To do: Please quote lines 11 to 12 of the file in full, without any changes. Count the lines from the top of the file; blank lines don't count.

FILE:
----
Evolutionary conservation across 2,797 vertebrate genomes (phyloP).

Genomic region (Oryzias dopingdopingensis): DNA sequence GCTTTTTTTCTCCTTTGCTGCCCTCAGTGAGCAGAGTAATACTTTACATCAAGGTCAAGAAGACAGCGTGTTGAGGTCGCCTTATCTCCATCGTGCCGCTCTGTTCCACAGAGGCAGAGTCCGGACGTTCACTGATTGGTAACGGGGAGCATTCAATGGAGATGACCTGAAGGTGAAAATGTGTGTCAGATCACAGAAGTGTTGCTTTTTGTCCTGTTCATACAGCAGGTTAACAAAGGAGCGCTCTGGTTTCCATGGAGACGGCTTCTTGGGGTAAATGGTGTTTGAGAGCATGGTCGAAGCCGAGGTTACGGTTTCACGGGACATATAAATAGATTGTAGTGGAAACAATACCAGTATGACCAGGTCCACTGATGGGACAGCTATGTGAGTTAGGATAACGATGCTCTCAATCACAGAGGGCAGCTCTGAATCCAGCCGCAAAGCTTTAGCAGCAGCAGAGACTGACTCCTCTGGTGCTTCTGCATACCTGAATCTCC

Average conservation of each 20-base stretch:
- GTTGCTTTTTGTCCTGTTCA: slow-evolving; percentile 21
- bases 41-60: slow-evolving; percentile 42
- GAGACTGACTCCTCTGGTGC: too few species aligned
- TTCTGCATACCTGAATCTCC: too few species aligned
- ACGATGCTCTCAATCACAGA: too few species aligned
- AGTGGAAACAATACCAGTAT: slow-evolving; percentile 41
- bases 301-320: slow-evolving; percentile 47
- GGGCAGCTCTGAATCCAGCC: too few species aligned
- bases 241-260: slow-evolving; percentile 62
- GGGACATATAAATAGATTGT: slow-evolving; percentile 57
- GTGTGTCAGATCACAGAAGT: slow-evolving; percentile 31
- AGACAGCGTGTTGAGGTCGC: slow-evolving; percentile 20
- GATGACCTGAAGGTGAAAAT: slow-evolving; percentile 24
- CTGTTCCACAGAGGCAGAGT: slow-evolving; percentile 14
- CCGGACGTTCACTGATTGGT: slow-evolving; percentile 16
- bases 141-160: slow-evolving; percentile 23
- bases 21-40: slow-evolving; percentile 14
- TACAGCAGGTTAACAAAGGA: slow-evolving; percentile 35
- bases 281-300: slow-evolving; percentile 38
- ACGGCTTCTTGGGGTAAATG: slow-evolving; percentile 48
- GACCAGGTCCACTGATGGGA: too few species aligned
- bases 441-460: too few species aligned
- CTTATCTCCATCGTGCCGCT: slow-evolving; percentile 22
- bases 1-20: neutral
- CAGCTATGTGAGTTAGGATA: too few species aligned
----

- GGGCAGCTCTGAATCCAGCC: too few species aligned
- bases 241-260: slow-evolving; percentile 62